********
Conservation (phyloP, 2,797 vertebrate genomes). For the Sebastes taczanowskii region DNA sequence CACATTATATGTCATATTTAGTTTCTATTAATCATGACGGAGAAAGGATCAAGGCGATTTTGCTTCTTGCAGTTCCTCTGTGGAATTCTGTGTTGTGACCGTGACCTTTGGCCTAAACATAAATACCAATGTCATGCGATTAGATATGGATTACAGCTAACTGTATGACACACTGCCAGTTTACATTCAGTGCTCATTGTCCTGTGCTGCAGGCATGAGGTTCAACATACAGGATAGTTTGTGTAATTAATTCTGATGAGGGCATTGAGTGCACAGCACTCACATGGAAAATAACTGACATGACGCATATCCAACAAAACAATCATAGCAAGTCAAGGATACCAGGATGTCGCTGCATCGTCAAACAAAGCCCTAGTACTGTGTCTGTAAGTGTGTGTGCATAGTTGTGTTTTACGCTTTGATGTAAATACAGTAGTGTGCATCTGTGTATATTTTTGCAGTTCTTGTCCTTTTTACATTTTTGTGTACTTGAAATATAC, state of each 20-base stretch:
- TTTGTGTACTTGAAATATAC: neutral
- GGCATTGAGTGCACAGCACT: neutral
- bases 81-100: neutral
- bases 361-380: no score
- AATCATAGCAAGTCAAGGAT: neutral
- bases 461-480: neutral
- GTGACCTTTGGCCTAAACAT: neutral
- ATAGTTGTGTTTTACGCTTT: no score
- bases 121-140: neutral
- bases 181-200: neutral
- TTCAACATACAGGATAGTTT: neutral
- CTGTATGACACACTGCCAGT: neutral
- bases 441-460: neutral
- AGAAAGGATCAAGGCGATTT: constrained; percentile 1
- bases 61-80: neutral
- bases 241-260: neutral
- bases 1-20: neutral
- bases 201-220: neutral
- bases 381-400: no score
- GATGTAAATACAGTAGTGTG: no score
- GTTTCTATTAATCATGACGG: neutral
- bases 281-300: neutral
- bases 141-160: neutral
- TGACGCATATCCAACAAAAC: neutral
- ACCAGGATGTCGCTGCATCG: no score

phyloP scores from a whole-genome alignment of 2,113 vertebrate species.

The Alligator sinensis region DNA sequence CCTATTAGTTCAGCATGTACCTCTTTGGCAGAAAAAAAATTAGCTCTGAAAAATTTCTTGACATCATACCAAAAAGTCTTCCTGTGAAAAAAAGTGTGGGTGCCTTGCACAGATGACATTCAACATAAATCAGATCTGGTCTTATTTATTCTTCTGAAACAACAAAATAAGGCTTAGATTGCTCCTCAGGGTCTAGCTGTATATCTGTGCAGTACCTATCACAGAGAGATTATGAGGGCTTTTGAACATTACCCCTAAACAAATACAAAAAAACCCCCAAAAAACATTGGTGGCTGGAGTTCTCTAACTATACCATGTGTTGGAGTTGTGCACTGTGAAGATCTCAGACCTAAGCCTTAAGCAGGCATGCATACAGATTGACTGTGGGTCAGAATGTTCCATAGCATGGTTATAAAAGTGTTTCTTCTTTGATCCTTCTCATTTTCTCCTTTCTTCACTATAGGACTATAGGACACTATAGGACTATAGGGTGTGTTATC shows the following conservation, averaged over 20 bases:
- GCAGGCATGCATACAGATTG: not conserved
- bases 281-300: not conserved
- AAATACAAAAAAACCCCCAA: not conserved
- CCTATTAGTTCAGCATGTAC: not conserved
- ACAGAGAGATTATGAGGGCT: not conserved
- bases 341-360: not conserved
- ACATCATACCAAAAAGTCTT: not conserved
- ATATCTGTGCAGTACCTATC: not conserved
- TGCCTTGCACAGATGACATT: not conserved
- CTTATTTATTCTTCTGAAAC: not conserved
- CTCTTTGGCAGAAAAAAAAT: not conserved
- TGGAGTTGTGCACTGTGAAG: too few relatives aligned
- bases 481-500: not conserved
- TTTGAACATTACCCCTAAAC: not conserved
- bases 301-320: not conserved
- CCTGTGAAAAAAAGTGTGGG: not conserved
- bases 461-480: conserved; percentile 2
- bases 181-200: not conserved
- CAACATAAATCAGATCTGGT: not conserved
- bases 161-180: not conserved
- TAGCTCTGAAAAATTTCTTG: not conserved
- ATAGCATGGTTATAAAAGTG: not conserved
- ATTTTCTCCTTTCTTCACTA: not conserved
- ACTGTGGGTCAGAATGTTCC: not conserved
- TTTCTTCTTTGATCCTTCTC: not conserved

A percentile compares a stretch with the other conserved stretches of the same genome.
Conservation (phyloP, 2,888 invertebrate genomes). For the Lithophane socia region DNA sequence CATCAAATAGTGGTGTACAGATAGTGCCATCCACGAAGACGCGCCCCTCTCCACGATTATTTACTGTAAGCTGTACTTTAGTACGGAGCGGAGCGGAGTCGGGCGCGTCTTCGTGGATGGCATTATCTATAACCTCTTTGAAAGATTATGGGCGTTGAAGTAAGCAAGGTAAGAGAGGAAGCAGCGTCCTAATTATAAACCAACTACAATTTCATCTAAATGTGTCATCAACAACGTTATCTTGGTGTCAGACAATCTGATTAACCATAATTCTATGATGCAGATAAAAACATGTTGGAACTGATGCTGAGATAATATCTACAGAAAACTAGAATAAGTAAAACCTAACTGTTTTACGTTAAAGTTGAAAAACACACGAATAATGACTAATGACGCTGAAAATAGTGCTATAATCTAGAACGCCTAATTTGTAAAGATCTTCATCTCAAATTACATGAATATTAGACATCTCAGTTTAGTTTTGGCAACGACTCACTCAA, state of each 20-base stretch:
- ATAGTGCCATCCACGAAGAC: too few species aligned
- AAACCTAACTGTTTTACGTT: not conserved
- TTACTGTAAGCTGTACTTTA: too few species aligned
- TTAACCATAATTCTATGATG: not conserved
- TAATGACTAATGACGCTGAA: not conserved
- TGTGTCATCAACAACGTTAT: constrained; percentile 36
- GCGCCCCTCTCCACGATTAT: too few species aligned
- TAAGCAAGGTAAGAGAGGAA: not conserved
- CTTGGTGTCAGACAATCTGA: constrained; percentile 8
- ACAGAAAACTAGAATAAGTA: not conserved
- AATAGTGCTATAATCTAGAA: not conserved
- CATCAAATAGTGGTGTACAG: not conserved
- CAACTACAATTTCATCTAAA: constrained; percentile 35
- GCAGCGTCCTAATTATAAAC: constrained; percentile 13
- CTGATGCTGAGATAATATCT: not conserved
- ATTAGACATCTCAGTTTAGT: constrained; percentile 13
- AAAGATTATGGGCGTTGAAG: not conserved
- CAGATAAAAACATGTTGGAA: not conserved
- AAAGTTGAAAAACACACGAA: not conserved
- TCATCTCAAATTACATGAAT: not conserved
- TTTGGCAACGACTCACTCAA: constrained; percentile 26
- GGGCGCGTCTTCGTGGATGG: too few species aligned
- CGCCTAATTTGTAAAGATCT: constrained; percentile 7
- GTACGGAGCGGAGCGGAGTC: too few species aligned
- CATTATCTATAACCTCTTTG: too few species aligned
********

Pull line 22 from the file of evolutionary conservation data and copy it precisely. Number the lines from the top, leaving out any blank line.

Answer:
- GTTTCTATTAATCATGACGG: neutral